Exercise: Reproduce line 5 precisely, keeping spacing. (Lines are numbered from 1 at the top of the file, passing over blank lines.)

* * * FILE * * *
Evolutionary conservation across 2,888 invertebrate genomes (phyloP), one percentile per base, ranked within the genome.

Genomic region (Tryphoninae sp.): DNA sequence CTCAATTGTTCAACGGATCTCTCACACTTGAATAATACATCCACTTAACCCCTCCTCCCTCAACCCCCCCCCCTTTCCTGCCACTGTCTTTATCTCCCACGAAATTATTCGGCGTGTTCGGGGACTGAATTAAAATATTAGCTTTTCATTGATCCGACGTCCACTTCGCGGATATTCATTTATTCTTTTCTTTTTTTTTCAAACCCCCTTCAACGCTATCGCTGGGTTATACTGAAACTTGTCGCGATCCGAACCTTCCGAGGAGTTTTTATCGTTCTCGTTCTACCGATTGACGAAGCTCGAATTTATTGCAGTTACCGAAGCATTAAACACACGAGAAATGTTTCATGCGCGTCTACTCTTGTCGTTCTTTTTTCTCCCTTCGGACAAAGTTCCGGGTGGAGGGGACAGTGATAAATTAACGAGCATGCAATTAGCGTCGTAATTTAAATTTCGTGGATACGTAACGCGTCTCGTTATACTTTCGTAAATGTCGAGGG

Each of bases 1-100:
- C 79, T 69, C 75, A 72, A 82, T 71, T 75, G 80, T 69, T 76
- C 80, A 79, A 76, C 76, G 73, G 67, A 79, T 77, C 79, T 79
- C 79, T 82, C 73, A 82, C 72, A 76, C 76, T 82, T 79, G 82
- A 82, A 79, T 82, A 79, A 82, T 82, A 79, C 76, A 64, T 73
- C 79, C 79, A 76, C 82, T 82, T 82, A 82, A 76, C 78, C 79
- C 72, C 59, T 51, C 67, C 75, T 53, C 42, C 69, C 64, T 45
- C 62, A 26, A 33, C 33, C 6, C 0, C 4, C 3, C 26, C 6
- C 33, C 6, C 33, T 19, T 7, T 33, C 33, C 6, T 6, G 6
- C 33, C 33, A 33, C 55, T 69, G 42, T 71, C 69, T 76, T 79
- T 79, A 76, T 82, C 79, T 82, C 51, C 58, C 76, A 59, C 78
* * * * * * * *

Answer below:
- C 80, A 79, A 76, C 76, G 73, G 67, A 79, T 77, C 79, T 79